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Essay | A Greater Understanding of "The Adventures of Huckleberry Finn"

This student essay consists of approximately 3 pages of analysis of A Greater Understanding of "The Adventures of Huckleberry Finn".
This section contains 654 words
(approx. 3 pages at 300 words per page)
Purchase our Student Essay on A Greater Understanding of "The Adventures of Huckleberry Finn"

A Greater Understanding of "The Adventures of Huckleberry Finn"

Summary: Multiple readings of "The Adventures of Huckleberry Finn" reveal complexities of motifs, literary devices, irony and symbolism for the reader.
Lionel Trilling argues that Mark Twain's The Adventures of Huckleberry Finn is a novel that has the ability to grow and expand on the reader read after read. Each subsequent read is like reading a new, more expansive book. The truth of Trilling's quote is evident in my personal experience of reading Huckleberry Finn. During my reading of the novel, my recognition and understanding of Mark Twain's themes and of the motifs and literary devises grew significantly.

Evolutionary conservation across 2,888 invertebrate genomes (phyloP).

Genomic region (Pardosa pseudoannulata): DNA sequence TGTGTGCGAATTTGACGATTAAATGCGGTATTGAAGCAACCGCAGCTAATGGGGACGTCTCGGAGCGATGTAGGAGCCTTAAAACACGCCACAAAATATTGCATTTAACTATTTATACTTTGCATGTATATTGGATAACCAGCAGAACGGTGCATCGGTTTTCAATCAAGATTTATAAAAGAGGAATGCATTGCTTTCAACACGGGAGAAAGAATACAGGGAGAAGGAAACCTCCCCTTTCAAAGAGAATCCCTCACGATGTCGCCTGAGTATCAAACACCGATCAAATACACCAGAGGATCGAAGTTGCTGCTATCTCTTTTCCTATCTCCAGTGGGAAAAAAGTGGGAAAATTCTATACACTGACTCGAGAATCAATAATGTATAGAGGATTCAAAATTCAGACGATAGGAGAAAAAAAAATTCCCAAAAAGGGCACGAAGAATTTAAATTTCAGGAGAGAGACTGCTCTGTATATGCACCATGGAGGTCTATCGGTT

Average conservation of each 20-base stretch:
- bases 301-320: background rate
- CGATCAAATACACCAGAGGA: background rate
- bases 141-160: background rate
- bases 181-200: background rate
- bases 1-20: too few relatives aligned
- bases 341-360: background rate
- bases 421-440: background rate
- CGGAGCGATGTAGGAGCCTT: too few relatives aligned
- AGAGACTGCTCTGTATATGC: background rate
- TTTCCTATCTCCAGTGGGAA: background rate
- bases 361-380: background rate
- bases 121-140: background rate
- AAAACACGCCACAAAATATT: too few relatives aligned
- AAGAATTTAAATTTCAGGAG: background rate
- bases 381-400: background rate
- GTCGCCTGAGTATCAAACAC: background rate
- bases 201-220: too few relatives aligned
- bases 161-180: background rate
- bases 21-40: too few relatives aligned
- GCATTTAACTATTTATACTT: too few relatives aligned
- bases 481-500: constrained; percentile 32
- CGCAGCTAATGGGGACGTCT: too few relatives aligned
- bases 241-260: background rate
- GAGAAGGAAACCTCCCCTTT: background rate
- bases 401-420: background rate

I read the first ten chapters of Huckleberry Finn before any classroom discussions and without the aid of any study guides. My approach to the novel was like that of a young boy--it was an exciting adventure story. I enjoyed these first chapters, but missed all of the symbolism, irony, motifs, and satire that Twain intended the reader to pick up on. For example...

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This section contains 654 words
(approx. 3 pages at 300 words per page)
Purchase our Student Essay on A Greater Understanding of "The Adventures of Huckleberry Finn"
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